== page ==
I am outraged at what I see as the cause of his death. For nearly three years, the Bush administration has pursued a policy that makes our troops sitting ducks. While Secretary of State Condoleezza Rice told the Senate Foreign Relations Committee that our policy is to "clear, hold and build" Iraqi towns, there aren't enough troops to do that.
In our last conversation, Augie complained that the cost in lives to clear insurgents was "less and less worth it," because Marines have to keep coming back to clear the same places. Marine commanders in the field say the same thing. Without sufficient troops, they can't hold the towns. Augie was killed on his fifth mission to clear Haditha.
At Augie's grave, the lieutenant colonel knelt in front of my wife and, with tears in his eyes, handed her the folded flag. He said the only thing he could say openly: "Your son was a true American hero." Perhaps. But I felt no glory, no honor. Doing your duty when you don't know whether you will see the end of the day is certainly heroic. But even more, being a hero comes from respecting your parents and all others, from helping your neighbors and strangers, from loving your spouse, your children, your neighbors and your enemies, from honesty and integrity, from knowing when to fight and when to walk away, and from understanding and respecting the differences among the people of the world.
Two painful questions remain for all of us. Are the lives of Americans being killed in Iraq wasted? Are they dying in vain? President Bush says those who criticize staying the course are not honoring the dead. That is twisted logic: honor the fallen by killing another 2,000 troops in a broken policy?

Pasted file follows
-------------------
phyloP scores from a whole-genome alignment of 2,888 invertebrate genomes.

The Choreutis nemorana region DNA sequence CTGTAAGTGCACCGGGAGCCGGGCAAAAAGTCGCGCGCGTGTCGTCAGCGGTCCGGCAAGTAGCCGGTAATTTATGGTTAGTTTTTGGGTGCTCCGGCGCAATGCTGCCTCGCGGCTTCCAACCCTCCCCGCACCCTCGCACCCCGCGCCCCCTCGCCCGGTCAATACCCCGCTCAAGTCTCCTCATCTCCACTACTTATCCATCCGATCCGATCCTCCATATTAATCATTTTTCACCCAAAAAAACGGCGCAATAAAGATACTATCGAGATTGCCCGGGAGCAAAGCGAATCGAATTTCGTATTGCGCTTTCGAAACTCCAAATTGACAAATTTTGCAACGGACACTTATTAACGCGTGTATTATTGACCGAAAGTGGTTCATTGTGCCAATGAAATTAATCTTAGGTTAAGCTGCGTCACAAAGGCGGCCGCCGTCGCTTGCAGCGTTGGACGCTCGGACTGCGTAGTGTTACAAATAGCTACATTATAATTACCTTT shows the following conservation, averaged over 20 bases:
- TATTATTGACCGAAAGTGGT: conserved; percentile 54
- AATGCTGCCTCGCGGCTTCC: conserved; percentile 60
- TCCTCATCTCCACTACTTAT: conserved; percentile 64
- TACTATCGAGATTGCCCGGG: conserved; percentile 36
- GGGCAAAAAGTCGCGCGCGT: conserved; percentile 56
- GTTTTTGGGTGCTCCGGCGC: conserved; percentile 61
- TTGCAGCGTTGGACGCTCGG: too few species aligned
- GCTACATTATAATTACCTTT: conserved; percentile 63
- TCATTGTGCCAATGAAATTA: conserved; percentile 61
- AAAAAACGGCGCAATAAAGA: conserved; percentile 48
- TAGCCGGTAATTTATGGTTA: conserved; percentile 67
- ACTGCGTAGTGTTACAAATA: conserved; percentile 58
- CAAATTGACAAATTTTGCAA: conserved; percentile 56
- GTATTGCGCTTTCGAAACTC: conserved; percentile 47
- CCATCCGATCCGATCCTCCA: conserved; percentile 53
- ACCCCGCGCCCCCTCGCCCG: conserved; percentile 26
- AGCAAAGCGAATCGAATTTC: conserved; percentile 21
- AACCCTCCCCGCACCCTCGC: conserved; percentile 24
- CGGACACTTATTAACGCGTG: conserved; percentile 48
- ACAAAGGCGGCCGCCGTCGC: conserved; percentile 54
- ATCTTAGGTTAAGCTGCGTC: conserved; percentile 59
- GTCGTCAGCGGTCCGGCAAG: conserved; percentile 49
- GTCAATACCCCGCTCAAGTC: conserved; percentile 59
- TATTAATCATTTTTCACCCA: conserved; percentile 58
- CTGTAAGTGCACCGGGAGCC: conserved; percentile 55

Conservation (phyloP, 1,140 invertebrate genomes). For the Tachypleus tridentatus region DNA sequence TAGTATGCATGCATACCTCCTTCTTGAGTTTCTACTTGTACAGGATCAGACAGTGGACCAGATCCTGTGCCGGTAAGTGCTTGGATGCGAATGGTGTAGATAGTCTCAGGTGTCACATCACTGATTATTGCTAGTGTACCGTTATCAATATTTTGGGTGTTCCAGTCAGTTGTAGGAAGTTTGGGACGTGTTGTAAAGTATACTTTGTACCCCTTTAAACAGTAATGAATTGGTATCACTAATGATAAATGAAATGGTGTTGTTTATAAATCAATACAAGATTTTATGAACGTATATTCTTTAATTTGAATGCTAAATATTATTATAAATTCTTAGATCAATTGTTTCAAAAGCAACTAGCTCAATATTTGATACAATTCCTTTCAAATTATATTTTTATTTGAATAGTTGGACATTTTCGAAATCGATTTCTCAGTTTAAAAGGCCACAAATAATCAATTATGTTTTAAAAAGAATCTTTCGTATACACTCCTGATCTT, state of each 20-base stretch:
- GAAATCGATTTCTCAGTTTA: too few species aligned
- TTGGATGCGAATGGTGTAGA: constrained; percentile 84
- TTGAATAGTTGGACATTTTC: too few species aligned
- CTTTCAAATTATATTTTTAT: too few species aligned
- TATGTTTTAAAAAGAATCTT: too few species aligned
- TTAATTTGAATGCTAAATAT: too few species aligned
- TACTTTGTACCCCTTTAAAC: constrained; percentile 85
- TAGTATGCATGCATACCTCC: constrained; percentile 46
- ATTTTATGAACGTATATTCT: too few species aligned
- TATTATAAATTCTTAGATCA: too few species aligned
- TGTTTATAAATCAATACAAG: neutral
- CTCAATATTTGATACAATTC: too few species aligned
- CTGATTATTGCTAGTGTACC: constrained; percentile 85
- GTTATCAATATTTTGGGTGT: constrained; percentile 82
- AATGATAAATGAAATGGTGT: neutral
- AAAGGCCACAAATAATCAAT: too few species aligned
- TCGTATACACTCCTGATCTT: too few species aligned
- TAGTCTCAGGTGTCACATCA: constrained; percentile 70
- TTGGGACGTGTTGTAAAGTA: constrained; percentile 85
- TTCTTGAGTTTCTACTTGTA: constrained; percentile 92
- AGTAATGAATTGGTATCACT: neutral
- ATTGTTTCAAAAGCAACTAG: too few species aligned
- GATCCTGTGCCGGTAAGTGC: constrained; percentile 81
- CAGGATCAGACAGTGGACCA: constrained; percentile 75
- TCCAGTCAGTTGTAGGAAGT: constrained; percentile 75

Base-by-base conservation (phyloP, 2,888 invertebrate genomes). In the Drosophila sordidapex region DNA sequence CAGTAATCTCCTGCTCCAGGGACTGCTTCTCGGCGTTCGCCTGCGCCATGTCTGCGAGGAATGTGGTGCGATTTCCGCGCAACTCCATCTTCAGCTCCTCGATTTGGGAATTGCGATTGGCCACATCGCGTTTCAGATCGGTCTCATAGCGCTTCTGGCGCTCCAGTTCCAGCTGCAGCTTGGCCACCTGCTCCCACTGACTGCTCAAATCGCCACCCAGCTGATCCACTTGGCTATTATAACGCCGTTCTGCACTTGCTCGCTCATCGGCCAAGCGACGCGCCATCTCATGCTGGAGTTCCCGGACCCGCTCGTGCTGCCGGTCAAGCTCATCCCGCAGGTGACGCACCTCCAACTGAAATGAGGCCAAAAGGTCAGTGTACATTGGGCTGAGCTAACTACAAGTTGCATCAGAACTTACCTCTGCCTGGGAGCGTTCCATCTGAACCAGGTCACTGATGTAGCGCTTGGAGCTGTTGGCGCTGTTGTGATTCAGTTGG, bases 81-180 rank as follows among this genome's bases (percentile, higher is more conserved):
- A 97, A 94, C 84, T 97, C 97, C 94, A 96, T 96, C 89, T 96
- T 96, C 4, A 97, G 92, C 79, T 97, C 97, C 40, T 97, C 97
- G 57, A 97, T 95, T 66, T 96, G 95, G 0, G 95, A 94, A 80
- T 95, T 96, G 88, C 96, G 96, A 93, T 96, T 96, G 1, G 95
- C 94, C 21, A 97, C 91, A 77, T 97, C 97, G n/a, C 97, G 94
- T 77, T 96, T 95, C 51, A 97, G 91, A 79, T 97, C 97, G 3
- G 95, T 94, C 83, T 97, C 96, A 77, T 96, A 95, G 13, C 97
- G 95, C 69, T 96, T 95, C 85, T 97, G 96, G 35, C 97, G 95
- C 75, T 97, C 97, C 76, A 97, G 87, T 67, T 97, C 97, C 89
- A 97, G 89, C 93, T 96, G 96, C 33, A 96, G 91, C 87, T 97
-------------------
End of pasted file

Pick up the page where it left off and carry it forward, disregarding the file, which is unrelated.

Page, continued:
Though it hurts, I believe that his death -- and that of the other Americans who have died in Iraq -- was a waste. They were wasted in a belief that democracy would grow simply by removing a dictator -- a careless misunderstanding of what democracy requires. They were wasted by not sending enough troops to do the job needed in the resulting occupation -- a careless disregard for professional military counsel.
But their deaths will not be in vain if Americans stop hiding behind flag-draped hero masks and stop whispering their opposition to this war. Until then, the lives of other sons, daughters, husbands, wives, fathers and mothers may be wasted as well.
This is very painful to acknowledge, and I have to live with it. So does President Bush.
Tuesday, January 03, 2006
A Life, Wasted
From the Washington Post and a first person perspective on war... a father's words, not mine: